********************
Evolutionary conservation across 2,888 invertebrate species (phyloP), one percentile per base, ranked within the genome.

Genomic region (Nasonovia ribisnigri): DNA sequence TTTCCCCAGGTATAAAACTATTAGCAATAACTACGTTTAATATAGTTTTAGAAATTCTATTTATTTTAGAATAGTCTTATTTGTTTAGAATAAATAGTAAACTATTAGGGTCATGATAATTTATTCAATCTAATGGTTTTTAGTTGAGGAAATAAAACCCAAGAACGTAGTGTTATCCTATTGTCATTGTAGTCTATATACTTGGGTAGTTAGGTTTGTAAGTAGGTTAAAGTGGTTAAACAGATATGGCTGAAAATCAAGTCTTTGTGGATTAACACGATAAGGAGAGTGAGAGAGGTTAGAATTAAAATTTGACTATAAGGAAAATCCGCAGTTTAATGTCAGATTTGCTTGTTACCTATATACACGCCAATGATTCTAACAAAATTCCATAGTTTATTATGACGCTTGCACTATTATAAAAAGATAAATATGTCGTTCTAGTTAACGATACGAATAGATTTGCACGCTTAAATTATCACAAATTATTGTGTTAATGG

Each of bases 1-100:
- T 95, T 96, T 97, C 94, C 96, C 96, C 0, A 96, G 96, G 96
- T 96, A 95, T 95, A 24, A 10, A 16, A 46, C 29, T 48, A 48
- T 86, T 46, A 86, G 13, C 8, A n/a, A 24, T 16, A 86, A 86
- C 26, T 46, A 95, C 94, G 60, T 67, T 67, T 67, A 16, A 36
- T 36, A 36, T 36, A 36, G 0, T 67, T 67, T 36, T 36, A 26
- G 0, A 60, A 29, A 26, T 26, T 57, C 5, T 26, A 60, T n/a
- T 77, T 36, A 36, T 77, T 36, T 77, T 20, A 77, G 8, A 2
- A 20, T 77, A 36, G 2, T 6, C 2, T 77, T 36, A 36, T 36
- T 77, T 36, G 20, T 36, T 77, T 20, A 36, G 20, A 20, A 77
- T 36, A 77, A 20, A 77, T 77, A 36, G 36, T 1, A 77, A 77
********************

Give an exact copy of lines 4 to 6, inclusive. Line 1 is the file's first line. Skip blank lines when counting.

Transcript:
- T 95, T 96, T 97, C 94, C 96, C 96, C 0, A 96, G 96, G 96
- T 96, A 95, T 95, A 24, A 10, A 16, A 46, C 29, T 48, A 48
- T 86, T 46, A 86, G 13, C 8, A n/a, A 24, T 16, A 86, A 86